According to the Orlando Sentinel, many people that have been involved in Florida tax breaks in the past are (said to be) clueless on the origin of a new proposed legislation for such. The OC Property Appraiser was first notified of the (potential) legislation’s language after it was leaked to the Property Appraisers in Sarasota and Osceola County. Their legal advisor, Robert Grimaldo, had this to say. “If passed, this will negatively impact tax assessments on timeshares.”
Altering the Way OC Appraises Timeshare Properties.
So what does he mean? In a nutshell, the article explains how lobbyists have been used in the past to help persuade the majority controlled Florida legislature to benefit timeshares. If you dig a little bit yourself, you’ll find that the proposed tax breaks involve some of the same concerns Osceola Country brought up in a lawsuit against Wyndham and won. In 2017, Marriott, with the help of ARDA and other Florida lobbyists, was able to successfully persuade lawmakers to rule in their favor with a similar approach.
Although this proposal appears to be moving quickly without much public information, questions still need to be raised. At the end of the day, why are multi-billion dollar timeshare companies being considered more than struggling vacation owners during this time. Like we’ve pointed out numerous times over the past few months, timeshare companies haven’t done much to help those that paid them for an unusable vacation.
Instead, some entity involved in the industry is focusing on the way appraisers determine the property value of timeshares so they can save money. No matter where the proposed tax break came from, the measure is looking to force OC appraisers to value timeshare properties based on resale prices. The problem is, as the past has continuously proven, there are not enough legitimate resale transactions to develop accurate valuations. Because of this, current law forces a property appraiser to look at new sales prices for the valuation.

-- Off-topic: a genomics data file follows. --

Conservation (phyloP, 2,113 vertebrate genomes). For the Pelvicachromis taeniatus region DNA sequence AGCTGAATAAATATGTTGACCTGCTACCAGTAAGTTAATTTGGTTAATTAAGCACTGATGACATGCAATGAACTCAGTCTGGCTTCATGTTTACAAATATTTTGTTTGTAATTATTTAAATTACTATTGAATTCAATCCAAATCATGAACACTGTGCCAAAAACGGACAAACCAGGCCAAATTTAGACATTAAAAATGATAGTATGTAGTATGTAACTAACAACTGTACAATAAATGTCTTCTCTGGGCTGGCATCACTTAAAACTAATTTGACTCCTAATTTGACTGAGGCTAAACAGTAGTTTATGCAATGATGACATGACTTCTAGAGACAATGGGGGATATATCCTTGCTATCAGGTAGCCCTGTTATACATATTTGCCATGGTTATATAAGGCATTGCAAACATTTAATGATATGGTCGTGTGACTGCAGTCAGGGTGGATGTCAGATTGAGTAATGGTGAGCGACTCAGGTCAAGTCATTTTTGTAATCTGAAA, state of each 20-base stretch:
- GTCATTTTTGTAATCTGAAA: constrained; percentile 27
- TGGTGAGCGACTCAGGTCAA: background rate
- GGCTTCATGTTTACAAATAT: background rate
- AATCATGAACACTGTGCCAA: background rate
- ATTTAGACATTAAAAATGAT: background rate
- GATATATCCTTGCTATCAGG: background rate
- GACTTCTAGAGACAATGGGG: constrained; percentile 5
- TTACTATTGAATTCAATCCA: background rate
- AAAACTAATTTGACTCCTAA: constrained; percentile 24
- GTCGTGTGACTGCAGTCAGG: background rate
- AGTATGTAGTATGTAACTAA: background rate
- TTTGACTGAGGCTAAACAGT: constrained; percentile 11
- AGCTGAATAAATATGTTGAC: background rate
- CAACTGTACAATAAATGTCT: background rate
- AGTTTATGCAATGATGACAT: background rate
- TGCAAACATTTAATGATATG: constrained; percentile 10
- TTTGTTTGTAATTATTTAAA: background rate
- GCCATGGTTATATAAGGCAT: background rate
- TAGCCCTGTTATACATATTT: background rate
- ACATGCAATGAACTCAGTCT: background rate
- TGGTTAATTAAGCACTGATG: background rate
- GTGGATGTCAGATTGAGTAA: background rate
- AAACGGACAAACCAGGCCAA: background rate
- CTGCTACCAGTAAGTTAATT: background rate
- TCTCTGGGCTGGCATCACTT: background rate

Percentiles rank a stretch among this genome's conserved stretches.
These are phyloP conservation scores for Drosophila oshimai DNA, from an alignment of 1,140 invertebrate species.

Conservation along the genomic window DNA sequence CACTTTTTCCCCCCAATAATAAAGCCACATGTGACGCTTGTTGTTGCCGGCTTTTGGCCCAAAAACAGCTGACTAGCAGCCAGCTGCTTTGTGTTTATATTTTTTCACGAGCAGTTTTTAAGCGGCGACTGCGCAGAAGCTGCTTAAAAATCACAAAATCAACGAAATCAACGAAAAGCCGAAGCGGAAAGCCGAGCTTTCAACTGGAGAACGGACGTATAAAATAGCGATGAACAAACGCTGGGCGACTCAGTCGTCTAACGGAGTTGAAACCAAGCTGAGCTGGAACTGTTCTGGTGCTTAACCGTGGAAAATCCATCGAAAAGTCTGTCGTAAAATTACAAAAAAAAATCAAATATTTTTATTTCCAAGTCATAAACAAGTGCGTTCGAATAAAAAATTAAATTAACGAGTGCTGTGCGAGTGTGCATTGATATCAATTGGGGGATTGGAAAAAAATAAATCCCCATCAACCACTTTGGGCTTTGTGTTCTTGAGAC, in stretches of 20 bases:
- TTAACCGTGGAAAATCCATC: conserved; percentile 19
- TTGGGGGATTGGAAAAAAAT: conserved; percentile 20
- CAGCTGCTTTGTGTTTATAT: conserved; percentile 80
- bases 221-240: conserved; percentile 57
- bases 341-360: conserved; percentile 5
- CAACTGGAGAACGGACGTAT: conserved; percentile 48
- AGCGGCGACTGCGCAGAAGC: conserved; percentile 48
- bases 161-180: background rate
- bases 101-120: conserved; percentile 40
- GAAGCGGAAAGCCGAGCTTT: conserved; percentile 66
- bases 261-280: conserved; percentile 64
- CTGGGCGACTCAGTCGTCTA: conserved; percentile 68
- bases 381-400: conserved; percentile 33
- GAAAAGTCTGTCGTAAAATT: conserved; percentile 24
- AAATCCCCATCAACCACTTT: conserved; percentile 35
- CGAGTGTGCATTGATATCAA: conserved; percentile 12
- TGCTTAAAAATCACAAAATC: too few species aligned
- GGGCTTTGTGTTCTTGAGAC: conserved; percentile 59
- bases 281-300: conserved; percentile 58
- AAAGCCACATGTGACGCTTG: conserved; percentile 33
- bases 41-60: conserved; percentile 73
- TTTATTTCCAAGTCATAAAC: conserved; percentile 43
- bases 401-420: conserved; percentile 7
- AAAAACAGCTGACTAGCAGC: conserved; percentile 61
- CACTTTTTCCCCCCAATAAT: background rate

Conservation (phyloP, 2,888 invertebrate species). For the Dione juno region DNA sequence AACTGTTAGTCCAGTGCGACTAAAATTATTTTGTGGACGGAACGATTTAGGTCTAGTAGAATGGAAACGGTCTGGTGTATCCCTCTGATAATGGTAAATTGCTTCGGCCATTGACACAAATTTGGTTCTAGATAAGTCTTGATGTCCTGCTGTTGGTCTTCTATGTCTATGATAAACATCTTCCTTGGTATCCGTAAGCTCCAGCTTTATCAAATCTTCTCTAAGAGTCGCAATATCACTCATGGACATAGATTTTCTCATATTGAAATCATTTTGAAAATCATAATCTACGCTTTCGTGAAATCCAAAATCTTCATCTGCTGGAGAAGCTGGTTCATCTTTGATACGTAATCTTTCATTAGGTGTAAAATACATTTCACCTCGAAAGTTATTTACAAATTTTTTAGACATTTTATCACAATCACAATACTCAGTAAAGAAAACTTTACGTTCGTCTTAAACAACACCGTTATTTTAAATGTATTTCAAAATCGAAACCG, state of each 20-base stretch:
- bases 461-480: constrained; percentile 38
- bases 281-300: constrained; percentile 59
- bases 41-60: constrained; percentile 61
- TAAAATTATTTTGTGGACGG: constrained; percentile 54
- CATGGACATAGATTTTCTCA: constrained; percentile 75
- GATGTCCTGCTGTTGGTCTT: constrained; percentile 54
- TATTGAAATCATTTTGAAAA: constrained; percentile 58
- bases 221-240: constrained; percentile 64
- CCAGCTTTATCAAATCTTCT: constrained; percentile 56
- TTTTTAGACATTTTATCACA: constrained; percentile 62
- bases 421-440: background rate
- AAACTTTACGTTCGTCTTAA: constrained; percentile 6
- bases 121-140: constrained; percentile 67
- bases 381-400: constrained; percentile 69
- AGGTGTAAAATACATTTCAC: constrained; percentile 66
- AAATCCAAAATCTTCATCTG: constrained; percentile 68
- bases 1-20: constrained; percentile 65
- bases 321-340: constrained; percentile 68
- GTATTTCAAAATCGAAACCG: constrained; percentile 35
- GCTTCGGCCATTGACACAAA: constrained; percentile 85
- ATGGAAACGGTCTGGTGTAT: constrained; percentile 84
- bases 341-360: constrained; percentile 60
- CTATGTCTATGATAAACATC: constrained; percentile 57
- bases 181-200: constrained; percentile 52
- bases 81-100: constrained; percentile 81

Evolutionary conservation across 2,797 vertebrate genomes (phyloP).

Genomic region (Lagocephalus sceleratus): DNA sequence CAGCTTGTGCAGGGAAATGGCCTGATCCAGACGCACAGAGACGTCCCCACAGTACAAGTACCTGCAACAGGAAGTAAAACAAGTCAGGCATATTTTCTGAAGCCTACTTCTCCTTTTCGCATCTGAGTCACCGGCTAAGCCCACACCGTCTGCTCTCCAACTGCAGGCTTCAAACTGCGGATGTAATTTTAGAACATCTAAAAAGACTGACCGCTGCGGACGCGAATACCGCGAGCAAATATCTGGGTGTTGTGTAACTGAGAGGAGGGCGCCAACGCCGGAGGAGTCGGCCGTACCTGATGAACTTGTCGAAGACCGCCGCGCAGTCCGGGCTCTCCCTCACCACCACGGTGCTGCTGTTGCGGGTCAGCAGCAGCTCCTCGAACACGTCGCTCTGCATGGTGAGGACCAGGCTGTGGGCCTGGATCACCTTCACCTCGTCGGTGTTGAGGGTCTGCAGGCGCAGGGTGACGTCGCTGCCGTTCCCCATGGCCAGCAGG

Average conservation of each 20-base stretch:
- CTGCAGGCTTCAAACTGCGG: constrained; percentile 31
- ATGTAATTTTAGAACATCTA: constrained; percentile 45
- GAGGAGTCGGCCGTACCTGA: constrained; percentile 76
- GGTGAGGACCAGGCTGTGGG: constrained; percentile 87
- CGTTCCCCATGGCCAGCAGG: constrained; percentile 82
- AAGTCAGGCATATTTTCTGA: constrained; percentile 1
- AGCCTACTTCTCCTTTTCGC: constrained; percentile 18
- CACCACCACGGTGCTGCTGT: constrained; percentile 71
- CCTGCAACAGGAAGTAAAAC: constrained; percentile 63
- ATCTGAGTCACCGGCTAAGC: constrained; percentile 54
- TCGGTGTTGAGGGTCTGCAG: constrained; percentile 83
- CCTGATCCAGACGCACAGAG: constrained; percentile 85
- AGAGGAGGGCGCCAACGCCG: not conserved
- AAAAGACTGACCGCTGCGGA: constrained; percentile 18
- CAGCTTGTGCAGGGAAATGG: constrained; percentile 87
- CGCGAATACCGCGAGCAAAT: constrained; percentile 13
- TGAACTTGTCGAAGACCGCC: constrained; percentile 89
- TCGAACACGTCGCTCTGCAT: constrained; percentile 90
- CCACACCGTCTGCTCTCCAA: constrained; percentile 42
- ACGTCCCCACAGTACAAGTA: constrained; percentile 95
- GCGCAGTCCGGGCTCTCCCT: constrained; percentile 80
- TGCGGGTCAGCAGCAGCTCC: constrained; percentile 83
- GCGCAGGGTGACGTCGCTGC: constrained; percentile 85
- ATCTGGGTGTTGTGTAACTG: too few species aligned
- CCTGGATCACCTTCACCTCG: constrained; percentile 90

Price of Re-sold Timeshares Vs. Newly Sold Contracts.
It’s important to keep in mind that a timeshare on the resale market is significantly cheaper than a new purchase, many being listed for $1. There’s a reason why timeshare organizations sell their product the way they do. Almost no one is actively looking to buy one these days. In other words, a proposition like this smells extremely fishy.
Calling for property appraisers to create valuations based on a few cheap resales (by people who just want to get rid of the liability) and not thousands of new, $20K+ sales is nonsensical. Nonetheless, many believe it to be justified. But is it because they believe it’s fair or are they benefiting themselves?
Costly Special Assessments Could Be Coming Soon.
If timeshares can lower their tax bills and force owners to pay a high mandatory special assessment, 2020 won’t be all that bad for them. Last year, we did an article about a new Florida legislation that increased the ceiling of assessment costs. This means, the companies operating out of this state are set up well to recoup their losses in 2021.
Rob Kelley, a Wyndham legal representative, shed some light on his pitch to lawmakers. “With timeshare assessments, the present scheme is like solid gold for the taxing authorities,” Kelley said. “Because they’re reaping a tremendous amount of tax paid by people who don’t live and vote here.” It appears he might be communicating that voters aren’t affected – so what’s the big deal?
It’ll be interesting to see what vacation owners get in the mail at the end of this year.